Forever a romantic, I found myself getting giddy in the pages Aitkenhead writes about her falling in love with Tony. I cried on tube rides learning how her 4-year-old son Jack, blamed himself for his father’s death. Only if he hadn’t gone swimming in the ocean, Tony would still be alive. Jack doesn’t want his mother to cry in front of him, and his little brother Joe asks his mum ‘the story of how Tony died-ed everyday.’ The author too, struggles with nightmares where Tony comes back to her life, saying that he had only pretended to be dead. She gets up with a start and weeps with relief: ‘I weep for the obscenity of being glad he is still dead.’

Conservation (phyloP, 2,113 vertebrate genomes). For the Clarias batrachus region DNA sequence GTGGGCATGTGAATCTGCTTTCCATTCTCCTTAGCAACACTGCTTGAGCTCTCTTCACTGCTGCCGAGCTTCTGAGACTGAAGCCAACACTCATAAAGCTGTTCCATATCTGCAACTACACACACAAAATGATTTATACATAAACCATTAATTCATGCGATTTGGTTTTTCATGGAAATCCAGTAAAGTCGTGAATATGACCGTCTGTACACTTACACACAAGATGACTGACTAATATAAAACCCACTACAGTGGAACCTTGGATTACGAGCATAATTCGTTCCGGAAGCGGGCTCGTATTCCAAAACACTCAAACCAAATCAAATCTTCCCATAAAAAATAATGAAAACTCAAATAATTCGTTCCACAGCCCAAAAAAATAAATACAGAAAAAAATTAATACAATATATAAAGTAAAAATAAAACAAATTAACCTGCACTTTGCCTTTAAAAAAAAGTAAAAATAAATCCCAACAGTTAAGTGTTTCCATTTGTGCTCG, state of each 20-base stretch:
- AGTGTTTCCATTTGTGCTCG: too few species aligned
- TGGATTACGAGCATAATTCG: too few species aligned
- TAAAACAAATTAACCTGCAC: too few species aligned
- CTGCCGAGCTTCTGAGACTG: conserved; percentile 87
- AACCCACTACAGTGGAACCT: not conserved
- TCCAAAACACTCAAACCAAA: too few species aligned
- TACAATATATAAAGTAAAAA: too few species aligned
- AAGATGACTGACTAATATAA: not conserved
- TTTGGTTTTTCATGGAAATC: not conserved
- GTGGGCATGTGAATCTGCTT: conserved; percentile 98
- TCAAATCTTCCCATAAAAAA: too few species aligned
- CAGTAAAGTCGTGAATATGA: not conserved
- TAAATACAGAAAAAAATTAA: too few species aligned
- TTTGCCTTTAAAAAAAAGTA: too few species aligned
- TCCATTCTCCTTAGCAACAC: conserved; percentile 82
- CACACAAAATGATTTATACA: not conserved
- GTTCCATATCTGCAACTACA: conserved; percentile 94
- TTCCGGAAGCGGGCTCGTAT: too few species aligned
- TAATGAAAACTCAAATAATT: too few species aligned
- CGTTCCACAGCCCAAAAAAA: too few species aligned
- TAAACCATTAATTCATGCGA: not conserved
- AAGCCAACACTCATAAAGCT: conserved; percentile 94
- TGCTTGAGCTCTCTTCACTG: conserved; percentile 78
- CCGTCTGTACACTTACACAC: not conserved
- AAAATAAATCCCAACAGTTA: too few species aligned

In the prologue Aitkenhead remembers how Tony used to tell her to ‘think less and feel more’. This book is thus, charged with feelings, a myriad of emotions, an unleashing which slowly makes the sadness bearable. The author is apprehensive at first that even if she takes control of her life’s narrative, she would not be able to detach herself ‘from my own story and escape.’

But time is an empathic healer. Nine months later, the author returns with her boys to the beach that had taken their father’s life. With the sun about to set, they go swimming and things begin to feel different. ‘We are no longer those broken ghosts,’ says the author.

I turned the last page of the book with the knowledge that I was going to return to it again. For being so heartbreakingly honest about loss and how it unravels different people in different ways. But even for the most stoic of us, there is light at the end of the tunnel.